In Changing America, Gay Masculinity Has 'Many Different Shades'
Editor's note: This story contains language that may be offensive to some readers.
Life as a gay man in the U.S. has changed in the past decade — the law and cultural attitudes toward homosexuality have shifted. And those greater social and legal freedoms have also changed how some gay men choose to express their masculinity — and their femininity.
That's true for several players with the Colorado Rush, a gay rugby team in Denver. On a warm, breezy Saturday, about two dozen men in vibrant jerseys and shorts squat and lunge their way across a rugby field. Today's practice has the players tackling each other and running drills. With its traditionally bulkier players and brutal man-on-man tackles, the sport can be almost hypermasculine.
There's all different types and shades of masculinity. Just because somebody listens to Mariah [Carey] doesn't mean that they're not going to kick your ass on the field. So many different shades of masculinity, and I've learned that ... it's OK to be who you are.
After practice, a few players stop to talk about masculinity — and what that concept means to them.
"What makes or breaks a rugby player is their attitude," says Jeremy Ballard, 33. "It's a mental component. It's not, like, how buff they are or how big they are, or whatever. It's all in your head and what kind of attitude you bring to the pitch — and to me, that's masculinity."
But when the conversation broadens from definitions of masculinity on the rugby field, Ballard says, "I would say in a lot of ways, I definitely carry myself as a man, I feel like I'm a man, but I definitely have feminine qualities. Like my voice tends to be more feminine. I'm emotional."
And that's at the heart of modern gay masculinity — it's a spectrum. After he came out, Ballard says, he felt a certain freedom: to hold on to the traditionally masculine parts of himself, like playing rugby, but also to express himself in other ways — ways that might have been off limits while still in the closet.
"There's all different types and shades of masculinity," says player Fabio Castro. "Just because somebody listens to Mariah [Carey] doesn't mean that they're not going to kick your ass on the field. So many different shades of masculinity, and I've learned that ... it's OK to be who you are."
Nicholas Miller, 43, who plays outside center for the team, also appreciates that people who hold stereotypical views of homosexual men may be surprised by a gay rugby team.
"I'm a man that likes men. I want to associate myself with guys that are masculine," Miller says. "And I think that's part of the reason why I like rugby, and being around this group of guys that are playing this rough sport we're not expected to play."
Eric Anderson, who studies masculinity and sport at the University of Winchester in the U.K., says that "what it means to be feminine varies, both by the age that one is and the culture that one grew up in."
And, Anderson adds, "it's changing every year. Femininity is becoming more and more accepted, and as it becomes accepted, it's just not called 'femininity' anymore."
But while mainstream attitudes have changed, homophobia and violence toward gay men still exist. Expressing gender across that spectrum can come at a cost. And embracing a more fluid identity can be a challenge.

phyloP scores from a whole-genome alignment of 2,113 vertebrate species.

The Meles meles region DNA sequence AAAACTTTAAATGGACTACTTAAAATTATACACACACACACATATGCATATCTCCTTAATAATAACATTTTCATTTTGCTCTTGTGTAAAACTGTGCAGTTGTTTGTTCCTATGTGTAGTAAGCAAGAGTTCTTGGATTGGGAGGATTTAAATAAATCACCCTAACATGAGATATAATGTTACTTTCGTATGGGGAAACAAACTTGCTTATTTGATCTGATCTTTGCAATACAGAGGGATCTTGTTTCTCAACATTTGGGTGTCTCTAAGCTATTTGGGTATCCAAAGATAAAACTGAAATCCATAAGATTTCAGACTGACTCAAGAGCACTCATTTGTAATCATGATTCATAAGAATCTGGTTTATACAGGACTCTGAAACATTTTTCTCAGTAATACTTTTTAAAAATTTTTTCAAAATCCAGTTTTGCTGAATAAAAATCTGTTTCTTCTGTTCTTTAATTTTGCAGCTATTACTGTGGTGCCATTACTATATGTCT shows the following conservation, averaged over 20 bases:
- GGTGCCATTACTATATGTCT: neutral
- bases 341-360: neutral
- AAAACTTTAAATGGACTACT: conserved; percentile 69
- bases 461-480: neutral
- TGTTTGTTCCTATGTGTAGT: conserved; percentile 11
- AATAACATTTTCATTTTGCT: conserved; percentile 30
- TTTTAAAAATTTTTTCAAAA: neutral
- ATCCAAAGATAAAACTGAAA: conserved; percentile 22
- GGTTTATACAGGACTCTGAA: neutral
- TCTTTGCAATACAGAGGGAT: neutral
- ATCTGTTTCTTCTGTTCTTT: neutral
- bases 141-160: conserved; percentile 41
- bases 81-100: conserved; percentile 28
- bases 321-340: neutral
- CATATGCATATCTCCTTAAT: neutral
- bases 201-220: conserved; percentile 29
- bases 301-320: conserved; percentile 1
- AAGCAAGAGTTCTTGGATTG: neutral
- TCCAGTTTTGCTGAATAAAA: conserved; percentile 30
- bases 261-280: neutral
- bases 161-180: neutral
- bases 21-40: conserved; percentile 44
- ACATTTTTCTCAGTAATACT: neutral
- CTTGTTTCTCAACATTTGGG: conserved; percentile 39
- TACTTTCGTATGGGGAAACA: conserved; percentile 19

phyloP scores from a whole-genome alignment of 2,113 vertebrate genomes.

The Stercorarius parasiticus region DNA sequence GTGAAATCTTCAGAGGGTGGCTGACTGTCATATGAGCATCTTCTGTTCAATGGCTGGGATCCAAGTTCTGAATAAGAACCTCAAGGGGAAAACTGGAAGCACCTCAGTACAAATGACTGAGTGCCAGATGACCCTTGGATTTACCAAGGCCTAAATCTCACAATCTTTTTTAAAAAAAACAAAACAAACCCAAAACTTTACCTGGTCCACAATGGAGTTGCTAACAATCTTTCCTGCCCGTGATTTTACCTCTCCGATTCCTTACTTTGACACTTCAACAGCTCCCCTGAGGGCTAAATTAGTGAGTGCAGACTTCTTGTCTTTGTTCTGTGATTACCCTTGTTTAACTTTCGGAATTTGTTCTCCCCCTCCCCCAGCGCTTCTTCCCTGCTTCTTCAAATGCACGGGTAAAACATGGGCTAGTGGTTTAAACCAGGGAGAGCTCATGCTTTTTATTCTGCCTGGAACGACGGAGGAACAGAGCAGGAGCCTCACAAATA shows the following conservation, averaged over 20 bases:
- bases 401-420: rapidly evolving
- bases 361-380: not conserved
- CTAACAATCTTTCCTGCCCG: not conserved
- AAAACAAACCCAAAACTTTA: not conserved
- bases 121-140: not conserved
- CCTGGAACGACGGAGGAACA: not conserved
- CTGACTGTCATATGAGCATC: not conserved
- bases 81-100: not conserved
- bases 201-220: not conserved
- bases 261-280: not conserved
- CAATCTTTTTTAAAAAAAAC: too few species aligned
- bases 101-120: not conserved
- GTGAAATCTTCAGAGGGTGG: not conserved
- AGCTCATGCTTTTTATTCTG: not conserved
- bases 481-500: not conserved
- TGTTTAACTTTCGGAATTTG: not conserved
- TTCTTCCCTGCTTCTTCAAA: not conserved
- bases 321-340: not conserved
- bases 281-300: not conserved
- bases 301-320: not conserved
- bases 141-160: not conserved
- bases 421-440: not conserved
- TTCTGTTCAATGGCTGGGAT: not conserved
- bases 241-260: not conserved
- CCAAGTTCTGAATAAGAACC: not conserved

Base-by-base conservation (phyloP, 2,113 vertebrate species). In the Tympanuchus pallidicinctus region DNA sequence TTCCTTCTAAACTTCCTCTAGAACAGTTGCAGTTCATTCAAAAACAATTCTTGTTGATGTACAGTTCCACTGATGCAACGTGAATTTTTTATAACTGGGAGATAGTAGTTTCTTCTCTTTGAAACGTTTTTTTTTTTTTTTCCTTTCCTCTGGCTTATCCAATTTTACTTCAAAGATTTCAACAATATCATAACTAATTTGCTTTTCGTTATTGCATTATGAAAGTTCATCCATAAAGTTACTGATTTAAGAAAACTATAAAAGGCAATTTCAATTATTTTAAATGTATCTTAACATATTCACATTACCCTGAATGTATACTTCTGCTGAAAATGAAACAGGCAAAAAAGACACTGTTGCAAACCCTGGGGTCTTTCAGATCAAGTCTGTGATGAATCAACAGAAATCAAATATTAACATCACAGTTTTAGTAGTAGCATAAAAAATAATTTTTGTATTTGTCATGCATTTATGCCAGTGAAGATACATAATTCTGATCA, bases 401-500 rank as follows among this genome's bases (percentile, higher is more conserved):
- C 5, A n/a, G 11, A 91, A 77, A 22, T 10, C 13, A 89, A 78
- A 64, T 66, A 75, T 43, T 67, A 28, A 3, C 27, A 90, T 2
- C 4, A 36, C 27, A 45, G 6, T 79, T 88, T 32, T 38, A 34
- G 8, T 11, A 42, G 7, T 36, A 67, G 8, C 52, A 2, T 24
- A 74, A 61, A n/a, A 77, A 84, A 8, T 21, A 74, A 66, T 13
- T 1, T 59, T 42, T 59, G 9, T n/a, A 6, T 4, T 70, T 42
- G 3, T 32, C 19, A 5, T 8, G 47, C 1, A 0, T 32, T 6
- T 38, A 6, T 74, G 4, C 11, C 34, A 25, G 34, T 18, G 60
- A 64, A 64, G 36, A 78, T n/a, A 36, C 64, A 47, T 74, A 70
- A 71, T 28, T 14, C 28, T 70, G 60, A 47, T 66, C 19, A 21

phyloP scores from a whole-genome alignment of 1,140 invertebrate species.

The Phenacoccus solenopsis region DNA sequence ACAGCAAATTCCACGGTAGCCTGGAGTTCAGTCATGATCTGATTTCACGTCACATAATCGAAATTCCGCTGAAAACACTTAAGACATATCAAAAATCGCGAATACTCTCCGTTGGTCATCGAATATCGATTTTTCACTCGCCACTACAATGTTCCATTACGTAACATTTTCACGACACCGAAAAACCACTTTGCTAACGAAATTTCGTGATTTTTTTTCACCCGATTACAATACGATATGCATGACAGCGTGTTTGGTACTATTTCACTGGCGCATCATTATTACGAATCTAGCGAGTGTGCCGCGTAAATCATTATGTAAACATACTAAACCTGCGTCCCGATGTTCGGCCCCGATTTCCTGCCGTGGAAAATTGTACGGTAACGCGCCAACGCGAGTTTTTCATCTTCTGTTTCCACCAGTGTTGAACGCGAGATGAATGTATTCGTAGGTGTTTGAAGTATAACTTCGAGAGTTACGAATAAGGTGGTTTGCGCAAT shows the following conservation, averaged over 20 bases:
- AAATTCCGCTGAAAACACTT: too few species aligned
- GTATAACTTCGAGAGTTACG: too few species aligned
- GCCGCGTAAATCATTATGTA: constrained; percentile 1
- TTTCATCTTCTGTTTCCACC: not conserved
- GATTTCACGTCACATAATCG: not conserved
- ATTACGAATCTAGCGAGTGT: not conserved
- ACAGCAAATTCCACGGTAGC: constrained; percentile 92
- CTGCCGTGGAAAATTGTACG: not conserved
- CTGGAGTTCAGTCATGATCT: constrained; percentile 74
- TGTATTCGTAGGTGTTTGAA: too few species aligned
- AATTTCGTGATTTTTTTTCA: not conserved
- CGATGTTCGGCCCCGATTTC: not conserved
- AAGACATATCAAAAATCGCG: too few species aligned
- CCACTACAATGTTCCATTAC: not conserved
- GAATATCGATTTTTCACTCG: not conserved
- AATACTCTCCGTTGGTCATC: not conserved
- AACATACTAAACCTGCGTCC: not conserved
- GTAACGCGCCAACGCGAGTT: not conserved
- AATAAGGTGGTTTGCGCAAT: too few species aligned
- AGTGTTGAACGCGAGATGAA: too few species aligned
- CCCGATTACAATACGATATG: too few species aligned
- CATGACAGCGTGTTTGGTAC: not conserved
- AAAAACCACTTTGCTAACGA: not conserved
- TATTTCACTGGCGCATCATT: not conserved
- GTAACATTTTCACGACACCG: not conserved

For rugby player Skyler Meyer, at 21, the team's youngest player, coming out of the closet meant his sexuality was settled, but his gender — the way he held himself and interacted with others — was still in flux.
"I fell into the stereotypes," Meyer says. "I didn't have any big gay role models. I grew up always wanting to be a lawyer, and I realized I was gay and was like, 'Oh, well now I have to be a hair stylist or something.' And it was just devastating to me," he says with a laugh.
Meyer grew up in a suburb of Salt Lake City and says his family was supportive while he came out.
"My dad sat me down and just kind of had the conversation with me that being gay never had to lead me into the room," he says. "I've always thought of myself as the university student that happens to be gay, the rugby player that happens to be gay. I never want to be the gay man that also happens to play rugby."
Teammate Mike Fuller, 30, says his upbringing in a conservative Florida home played the biggest role in defining masculinity for him. "I had to be a certain way, and if I wasn't that way, then I was gay — I was a faggot," he says of the pressures he felt.
Even today, when people mistakenly think he's straight, or he's hit on by a woman, Fuller says he "can't help but take that as a compliment."
But he doesn't like that he feels that way. While growing up, he says, his family and friends imprinted on him a clear distinction between straight men and gay men.
"The idea that I had in my head of what a gay guy was, was a drag queen," he says. "That's what I thought I was supposed to be. ... If I'm gay, then I'm going to have to start wearing a dress at some point — and I have," he says, laughing.
After the joking around, the guys start plotting out practice dates for the upcoming season. They will be playing rugby teams across the country this year, and while some matchups are against other gay teams, most are with ones that happen to be straight.
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